The plan however, to run the race this year was unfortunately postponed again, as the Welsh authorities failed to lift their ban on live outdoor athletic meetings, which still restricts the number of runners participating, despite identical rules being approved some time ago across the border in England.

This delayed decision has obviously caused turmoil for many charities, and fundraisers, and subsequently led to NWRRC opting to continue their quest to help via charity-based club relay events, or time trials.

And this week John Hatton pleaded: “Please support Carla’s CLIC relay. It is for a very good cause, and the family who lost their teenage son will also attend, and present prizes. Let’s make it another great event that we can be proud of.”

During the lockdown and repetitive Covid problems, NWRRC have raised thousands of pounds for local charities, including St David’s Hospice, and more recently for the RNLI Mayday appeal.

And in a special feature about this time last year, John provided some important details about Rohan, and additional information relating to the background of this latest fundraising campaign.

He confirmed: “Rohan suffered for three years, and after his first bout of treatment he seemed to be winning, but sadly, he eventually succumbed. He was an extremely talented and popular teenager.”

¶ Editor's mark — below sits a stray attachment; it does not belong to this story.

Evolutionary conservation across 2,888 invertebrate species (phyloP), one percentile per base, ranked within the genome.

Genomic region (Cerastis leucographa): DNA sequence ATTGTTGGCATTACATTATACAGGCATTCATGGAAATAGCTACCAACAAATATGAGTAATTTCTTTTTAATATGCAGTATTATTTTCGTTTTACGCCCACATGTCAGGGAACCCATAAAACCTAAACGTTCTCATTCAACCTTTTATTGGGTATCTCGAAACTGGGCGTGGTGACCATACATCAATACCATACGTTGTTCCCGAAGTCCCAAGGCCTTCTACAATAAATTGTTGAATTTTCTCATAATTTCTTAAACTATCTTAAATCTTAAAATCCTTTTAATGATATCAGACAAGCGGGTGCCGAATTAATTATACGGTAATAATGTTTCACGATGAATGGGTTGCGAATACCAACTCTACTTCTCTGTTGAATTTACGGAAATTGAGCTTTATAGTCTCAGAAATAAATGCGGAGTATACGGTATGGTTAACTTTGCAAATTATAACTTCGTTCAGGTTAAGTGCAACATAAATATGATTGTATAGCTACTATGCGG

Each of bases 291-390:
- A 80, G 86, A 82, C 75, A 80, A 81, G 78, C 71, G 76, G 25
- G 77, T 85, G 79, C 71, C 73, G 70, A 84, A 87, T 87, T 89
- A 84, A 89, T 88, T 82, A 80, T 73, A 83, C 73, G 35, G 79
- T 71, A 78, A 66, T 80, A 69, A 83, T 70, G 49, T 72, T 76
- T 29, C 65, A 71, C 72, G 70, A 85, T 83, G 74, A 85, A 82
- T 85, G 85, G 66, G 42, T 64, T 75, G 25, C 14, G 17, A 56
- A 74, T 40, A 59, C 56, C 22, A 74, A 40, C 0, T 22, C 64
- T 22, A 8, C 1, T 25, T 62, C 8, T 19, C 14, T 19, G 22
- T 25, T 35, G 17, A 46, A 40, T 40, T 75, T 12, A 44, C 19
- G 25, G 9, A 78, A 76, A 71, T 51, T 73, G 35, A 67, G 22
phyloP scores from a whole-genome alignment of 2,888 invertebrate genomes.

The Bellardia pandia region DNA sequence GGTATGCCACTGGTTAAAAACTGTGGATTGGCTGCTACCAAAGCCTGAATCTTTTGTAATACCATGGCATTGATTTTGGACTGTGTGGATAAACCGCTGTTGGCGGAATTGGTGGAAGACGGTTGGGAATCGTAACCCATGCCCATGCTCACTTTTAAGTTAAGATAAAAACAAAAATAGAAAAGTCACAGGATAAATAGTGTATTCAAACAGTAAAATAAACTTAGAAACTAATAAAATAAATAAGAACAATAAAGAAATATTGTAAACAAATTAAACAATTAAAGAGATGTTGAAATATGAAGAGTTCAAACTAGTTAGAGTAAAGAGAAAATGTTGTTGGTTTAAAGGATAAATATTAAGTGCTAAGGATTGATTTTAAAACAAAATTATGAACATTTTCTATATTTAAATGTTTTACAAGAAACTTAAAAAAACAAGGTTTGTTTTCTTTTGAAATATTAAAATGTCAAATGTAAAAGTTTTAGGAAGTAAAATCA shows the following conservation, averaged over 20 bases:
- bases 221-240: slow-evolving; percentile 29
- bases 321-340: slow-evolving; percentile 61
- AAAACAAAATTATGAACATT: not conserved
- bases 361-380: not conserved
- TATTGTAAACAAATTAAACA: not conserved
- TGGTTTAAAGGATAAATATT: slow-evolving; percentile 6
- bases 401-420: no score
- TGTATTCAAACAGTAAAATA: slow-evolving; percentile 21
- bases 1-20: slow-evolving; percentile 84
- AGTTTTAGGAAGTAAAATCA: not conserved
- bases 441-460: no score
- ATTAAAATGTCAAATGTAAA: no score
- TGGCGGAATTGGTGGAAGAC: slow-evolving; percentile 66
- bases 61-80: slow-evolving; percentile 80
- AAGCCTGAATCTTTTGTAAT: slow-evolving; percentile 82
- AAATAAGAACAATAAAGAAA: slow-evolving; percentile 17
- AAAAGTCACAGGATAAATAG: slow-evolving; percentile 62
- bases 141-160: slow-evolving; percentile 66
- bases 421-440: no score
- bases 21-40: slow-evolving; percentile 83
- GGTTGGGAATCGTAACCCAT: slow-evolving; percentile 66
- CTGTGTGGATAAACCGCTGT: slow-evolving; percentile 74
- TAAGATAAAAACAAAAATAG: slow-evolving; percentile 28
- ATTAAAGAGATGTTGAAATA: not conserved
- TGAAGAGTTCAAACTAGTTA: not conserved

Rohan’s story

Rohan Ingley from Abergele, was a highly talented all-rounder, who excelled at sport and music, and was a very popular student at the King’s School in Chester.

His father and mother, Sanjay and Aradhana, together with his sister Shreya, who are all doctors, were obviously devastated by his loss, but wanted everyone to know just how much Rohan’s short life was appreciated by so many people.

From left: Aradhana, Shreya, Rohan and Sanjay

They thanked the race team and officials for their incredible support, and said they were very much looking forward to the next tribute race event.